My garden has been more prolific than usual this year, and those of you who read this blog often have seen more than your fair share of posts featuring tomatoes as a result. We harvested about 150 pounds of tomatoes this year, and figuring out how to use those requires a fair amount of creativity.
Every summer I make a bunch of roasted tomato soup and can it for winter. It’s easy to make since it does not require peeling the tomatoes. It’s also absolutely delicious and makes a great quick meal when I am hungry and crave comfort food. After making five gallons of soup last year, I learned that we do not need five gallons of soup. Even if it is the best tomato soup around, that’s just way, way, way too much soup for our little family of two. So, after turning our first 40 pounds of tomatoes into jars of soup for our family (plus a few to share!) I declared a moratorium on tomato soup for the season.
Last year I also canned almost two gallons of pasta sauce to eat throughout the winter months. Given how much I love pasta, this was a fabulous choice and the amount was perfect for us. The problem with pasta sauce is that you have to blanch the tomatoes, throw them in an ice bath, peel off the skins, dice them, and *then* you can make the sauce. Oh, so much work! But I did it. About a month ago, I blanched and cooled and peeled and diced for 3 hours one night while playing Princess Bride in the background (“Inconceivable!”) and getting tomato juice and seeds all over every possible surface in my kitchen. It was a real tomato sauce making party.
The next day, my mom told me she had picked out something for my birthday but wasn’t sure if I wanted it. This is a problem when you have a daughter who is a kitchen gadget collector. How do you track all the toys she keeps buying? Mom hemmed and hawed and finally decided to just tell me about the gift to make sure it was something I’d want. I took one look and said, “I have that! It’s a fruit and vegetable strainer for my KitchenAid. It’s how I make gallons of applesauce every year when my tree dumps apples faster than I can bake with them.” My mom looked at me utterly perplexed. “Then why didn’t you use that for your tomatoes last night?” I stared at her blankly. Then it dawned on me. Oh my gosh. This is a fruit and veggie strainer. That’s what it does! It strains out the icky stuff! Oh my gosh… Oh my gosh. Oh. My. Gosh. Hours and hours and hours wasted on a task that could have taken minutes. I could have kicked myself. My dad suggested that instead of buying me nice things for my birthday, they should just buy me instruction manuals. Ha, ha, Dad. Very funny.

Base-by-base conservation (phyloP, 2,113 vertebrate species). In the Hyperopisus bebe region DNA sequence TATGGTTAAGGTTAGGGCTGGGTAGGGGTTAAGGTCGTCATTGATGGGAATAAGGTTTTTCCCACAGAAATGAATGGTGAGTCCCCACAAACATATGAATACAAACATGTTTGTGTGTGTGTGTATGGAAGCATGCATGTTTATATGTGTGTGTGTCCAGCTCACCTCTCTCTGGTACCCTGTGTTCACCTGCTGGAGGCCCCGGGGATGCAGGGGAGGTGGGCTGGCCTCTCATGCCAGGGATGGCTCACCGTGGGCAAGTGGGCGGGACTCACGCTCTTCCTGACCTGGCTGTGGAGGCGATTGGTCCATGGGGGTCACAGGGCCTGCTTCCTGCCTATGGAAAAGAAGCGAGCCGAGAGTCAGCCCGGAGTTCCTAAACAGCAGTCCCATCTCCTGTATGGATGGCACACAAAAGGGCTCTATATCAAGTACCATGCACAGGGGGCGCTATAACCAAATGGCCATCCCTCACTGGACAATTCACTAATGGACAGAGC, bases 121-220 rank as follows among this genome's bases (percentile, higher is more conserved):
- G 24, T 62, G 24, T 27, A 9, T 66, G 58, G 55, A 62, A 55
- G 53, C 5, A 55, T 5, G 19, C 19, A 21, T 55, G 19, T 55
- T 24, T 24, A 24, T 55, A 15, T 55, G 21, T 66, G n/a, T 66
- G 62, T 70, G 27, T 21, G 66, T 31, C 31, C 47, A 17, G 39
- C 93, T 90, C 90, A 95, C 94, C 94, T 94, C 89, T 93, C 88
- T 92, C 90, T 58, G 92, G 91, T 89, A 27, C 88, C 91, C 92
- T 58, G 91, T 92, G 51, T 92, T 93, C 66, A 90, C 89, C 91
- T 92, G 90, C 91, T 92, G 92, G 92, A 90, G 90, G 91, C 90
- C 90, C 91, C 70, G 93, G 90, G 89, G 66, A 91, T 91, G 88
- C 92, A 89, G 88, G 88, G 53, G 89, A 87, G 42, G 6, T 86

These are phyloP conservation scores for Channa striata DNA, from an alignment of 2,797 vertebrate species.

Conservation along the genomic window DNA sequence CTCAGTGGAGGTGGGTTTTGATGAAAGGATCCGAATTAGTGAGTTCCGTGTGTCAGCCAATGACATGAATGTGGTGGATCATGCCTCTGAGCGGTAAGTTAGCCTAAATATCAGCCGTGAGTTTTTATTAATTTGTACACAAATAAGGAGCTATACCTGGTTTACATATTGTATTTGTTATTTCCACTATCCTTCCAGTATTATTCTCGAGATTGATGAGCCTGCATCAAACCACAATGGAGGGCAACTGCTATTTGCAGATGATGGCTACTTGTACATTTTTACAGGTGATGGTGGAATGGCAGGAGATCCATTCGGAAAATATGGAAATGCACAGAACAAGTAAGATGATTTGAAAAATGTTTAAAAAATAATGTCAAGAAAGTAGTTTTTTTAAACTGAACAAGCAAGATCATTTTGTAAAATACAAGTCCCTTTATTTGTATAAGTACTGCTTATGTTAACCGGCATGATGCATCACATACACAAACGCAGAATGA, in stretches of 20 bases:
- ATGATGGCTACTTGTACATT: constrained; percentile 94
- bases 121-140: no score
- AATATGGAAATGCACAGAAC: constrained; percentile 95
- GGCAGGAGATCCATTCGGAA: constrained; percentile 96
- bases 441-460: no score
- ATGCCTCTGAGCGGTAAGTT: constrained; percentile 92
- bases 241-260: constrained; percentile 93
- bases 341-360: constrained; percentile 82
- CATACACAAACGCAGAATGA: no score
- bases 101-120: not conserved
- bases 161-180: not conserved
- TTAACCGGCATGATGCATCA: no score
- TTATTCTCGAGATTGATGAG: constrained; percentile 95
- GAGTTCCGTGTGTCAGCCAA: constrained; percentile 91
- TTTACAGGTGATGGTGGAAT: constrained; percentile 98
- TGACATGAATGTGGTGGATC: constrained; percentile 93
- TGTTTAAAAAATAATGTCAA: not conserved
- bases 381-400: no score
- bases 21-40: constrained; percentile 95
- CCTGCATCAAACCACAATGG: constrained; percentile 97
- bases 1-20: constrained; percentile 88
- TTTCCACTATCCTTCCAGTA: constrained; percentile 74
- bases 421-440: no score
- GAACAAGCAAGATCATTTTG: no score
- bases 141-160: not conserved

No worries, though. My garden had one more 40 pound tomato harvest, so I decided to give it a try. It took a few tries to figure out how to maximize the results, but let me tell you, this is a breeze compared to the way that I used to puree tomatoes! Do you have so many tomatoes that you don’t know what to do with them? Here’s how to puree them with minimal effort. I made a batch of pasta sauce immediately with my puree based largely on this recipe. I adjusted the sugar and spices to taste since I was not using the traditional canned tomatoes. The sauce was so awesome that I canned even more jars for winter. More pasta for us!
- Place as many racks as you can in the oven evenly spaced apart. Preheat oven to 500 degrees with convection turned on. If you do not have convection, you will need to rotate your pans as you cook.
- Cut your tomatoes into chunks or slices and place on a pan. Don’t worry too much about how big the pieces are (I just halved or quartered my tomatoes, depending on their size) and certainly don’t bother with making them pretty. They’re about to be pureed. Save the pretty stuff for later.
- Place the pans in the oven and cook (rotating after 7 minutes if you don’t have convection) for 10-15 minutes, or until the tomatoes are soft and the skins are bursting a bit. Remove and place in a bowl. Refill the pans with any remaining tomatoes and cook again.
- Ladle the tomatoes into the feed chute of the food mill and watch as the water and puree pours into one bowl and the “ickies” (stems, skins, seeds, cores) plop into another.
Some notes that you should most definitely read:
One, you’ll notice in my set up above that my bowls are all stacked kadiwampus. That’s necessary because the ickies tend to fall backwards into the bowl of puree that you’re making. It’s a bad product design, but there’s nothing I can do about it now, so I have this system set up to ensure that my puree stays pure.
Two, if you don’t heat your tomatoes first, you will lose a lot of the good stuff to the “icky” pile. Just cook ‘em first like I suggested and you will be happy.
Three, my tomatoes are very, very watery. Yours might be too. If that’s the case, boil the puree along with a can or two of tomato paste on medium low for as many hours as it takes to thicken up to the consistency that you’re happy with. If you need to do this, stir the mixture every 30-45 minutes to ensure it doesn’t burn to the bottom.
Four: I would not add flavorings like onions, salt, garlic or any other spices until you want to cook something with your puree. Other than the puree that I reserved for use in pasta sauce, I canned the remaining puree without any additional seasonings so that I can add it to soups and stews later and then adjust seasonings to taste at that time.